Except this is that Roy Simmons. As in the one who came out, as gay, in front of daytime-TV-watching America on Donahue, in 1992.
And he's HIV-positive.
And the book itself, Out of Bounds, is meant to help men, especially African-American men, "be honest", as the author puts it, about their sexual preferences and their HIV status with their partners.
As I might have guessed, Keith Boykin was all over this, and published his own interview with Simmons about the book. You can also read other interviews with HIV-oriented and glbt publications on Simmons's website.
As a former high school and college football player myself, what Simmons is saying resonates with me on several levels. Football is not a sport that lends itself to emotional honesty; indeed, in many ways, it suppresses it. You're supposed to block pain, puke, blood, and the sight of your teammates being carried off to an ambulance out of your head. The whole language of the sport -- "gut it out", "buckle up your chinstrap", "leave it all on the field" -- has no words for uncertainty or doubt. You need to be a "real man" to play football -- confident, assured, cocky, and strong -- and those who aren't don't survive. The field is the only place where I've ever been told, "NDT, act first, think later."
Given that, it never surprises me when former players end up leading markedly-f'd up lives. Or that so many NFL players are so reluctant to let their kids play the sport that made them ridiculously rich and famous.
Or that so many gay men either leave the sport or stay buried within the closet in it.
There are several good points to take away from Simmons's story. One that I do wish to highlight, though, given the furor caused by my posting on it a few weeks ago, is the angle of Simmons's childhood molestation:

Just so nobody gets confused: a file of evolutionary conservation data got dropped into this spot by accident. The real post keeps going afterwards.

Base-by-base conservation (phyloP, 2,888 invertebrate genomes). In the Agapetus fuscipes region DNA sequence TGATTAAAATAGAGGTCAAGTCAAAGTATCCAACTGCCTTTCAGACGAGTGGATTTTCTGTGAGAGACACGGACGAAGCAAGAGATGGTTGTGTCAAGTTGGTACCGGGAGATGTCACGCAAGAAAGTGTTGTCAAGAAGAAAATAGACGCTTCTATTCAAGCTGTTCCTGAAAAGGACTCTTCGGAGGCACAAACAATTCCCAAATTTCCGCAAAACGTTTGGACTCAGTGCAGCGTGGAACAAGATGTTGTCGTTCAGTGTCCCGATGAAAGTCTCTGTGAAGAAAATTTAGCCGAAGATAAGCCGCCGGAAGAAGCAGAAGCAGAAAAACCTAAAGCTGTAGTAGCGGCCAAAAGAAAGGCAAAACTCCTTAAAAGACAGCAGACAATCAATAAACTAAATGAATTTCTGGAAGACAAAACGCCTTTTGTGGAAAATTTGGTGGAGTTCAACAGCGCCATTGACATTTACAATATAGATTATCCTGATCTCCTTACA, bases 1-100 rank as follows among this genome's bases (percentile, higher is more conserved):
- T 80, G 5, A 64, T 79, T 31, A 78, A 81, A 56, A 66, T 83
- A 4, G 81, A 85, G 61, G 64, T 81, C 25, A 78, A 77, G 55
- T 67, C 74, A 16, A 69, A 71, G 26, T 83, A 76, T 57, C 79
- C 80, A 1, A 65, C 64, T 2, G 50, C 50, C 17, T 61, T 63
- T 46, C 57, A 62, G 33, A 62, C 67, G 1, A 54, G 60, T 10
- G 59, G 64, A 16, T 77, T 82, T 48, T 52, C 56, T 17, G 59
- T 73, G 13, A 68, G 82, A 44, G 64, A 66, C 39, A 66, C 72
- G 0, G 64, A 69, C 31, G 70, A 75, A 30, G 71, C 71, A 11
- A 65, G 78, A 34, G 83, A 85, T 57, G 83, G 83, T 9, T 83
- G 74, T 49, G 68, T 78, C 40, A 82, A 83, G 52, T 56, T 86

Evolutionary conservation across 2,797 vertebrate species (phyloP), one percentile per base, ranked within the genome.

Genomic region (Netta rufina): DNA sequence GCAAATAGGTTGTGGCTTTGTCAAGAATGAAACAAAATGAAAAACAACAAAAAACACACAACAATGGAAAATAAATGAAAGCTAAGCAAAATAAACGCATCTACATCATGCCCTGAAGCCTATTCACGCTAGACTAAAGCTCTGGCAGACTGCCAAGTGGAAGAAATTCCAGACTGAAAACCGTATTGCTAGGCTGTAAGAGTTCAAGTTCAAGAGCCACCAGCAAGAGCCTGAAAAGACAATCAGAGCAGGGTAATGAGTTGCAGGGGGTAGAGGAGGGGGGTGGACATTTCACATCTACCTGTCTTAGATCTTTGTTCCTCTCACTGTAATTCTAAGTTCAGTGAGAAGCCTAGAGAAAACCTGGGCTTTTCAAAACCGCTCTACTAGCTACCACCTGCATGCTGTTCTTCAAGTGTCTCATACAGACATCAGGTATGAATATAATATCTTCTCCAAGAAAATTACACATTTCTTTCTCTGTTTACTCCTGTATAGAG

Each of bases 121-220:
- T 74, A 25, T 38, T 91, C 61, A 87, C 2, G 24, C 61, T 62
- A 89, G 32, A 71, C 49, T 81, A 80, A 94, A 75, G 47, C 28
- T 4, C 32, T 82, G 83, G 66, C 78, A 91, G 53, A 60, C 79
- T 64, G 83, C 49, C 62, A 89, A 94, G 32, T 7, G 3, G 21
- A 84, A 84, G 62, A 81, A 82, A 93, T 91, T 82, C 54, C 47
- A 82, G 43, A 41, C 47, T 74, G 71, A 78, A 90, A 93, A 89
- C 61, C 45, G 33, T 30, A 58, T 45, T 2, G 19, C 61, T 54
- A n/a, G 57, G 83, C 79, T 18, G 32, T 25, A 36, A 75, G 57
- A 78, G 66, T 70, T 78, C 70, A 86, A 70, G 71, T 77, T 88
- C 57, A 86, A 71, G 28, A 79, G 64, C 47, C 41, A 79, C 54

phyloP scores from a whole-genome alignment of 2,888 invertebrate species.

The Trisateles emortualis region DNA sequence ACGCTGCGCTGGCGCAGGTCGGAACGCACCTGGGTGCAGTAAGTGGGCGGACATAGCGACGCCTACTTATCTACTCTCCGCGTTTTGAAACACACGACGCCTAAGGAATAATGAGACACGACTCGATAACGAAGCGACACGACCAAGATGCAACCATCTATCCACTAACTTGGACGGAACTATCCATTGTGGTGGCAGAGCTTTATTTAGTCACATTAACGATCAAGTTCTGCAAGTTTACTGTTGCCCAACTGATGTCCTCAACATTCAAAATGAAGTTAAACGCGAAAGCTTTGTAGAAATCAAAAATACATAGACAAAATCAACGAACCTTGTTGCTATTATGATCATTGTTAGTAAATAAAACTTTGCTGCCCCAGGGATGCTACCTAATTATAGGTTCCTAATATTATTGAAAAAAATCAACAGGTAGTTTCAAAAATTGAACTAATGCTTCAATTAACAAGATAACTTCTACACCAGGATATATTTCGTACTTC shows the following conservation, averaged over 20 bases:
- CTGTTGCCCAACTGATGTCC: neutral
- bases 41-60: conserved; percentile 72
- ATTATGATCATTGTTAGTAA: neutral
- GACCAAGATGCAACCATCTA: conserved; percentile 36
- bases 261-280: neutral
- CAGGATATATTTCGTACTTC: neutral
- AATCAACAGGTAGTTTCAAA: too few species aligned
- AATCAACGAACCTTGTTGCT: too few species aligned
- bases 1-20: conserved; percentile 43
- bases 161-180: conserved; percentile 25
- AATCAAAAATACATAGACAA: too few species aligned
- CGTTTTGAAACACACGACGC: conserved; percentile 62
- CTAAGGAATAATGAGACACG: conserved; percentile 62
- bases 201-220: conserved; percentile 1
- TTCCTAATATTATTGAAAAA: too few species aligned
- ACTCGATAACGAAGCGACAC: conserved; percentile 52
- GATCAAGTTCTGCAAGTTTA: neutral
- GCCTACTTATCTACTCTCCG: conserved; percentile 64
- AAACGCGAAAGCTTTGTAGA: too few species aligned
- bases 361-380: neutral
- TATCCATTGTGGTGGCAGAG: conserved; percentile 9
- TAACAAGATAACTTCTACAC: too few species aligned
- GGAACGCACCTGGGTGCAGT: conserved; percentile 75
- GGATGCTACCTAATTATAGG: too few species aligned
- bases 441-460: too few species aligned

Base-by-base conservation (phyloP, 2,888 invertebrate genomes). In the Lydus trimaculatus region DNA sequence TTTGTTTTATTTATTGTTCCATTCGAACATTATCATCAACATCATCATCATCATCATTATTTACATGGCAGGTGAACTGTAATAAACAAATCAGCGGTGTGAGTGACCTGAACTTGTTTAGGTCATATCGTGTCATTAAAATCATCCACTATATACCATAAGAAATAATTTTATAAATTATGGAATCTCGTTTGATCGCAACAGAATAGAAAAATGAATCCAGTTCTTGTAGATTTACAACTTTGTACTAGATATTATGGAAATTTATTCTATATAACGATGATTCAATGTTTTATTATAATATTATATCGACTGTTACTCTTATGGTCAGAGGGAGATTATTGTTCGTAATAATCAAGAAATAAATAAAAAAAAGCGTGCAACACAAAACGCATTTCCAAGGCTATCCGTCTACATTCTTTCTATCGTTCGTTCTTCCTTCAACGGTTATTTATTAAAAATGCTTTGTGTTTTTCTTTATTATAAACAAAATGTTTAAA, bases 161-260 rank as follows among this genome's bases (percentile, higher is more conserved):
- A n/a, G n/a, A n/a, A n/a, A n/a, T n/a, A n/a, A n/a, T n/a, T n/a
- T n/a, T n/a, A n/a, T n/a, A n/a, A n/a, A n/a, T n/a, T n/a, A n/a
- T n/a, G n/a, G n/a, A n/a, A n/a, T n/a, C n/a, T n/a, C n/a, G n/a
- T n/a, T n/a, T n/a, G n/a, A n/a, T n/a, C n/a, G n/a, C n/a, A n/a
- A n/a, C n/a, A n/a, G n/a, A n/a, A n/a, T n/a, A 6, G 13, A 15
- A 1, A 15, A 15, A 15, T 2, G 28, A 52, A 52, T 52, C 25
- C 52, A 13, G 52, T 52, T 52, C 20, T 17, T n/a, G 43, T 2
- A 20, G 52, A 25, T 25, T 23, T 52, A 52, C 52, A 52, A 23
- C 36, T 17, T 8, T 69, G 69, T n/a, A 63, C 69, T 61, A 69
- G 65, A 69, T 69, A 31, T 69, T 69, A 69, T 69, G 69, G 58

The article details the shame and isolation Simmons felt about being attracted to men and the central role the rape had. “Years later as an adult, he tortured himself wondering--often while drunk or high on drugs--if he would have been straight if he had not been assaulted,” Orth writes. “He blamed himself and suffered from a diminished sense of self-worth and confusion over his sexual identity. ‘I think all my life it affected me,’ he said. ‘The acting out--the sex with the boys, the girls — the drinking.’
Therein lies the danger of spreading a lie about molestation causing homosexuality that the antigay fundamentalists refuse to recognize. However, one wonders if Mr. Simmons will be assaulted by those gay fundamentalists who object to his associating in any way his molestation with his homosexuality and life issues, or, more particularly, with his choice of celibacy as a means of avoiding an immoral lifestyle, as ironically championed by selfsame fundies.
To which I say: You're OK, Roy. Choose what you think is important, rather than what others tell you is. You're a winner in my book either way.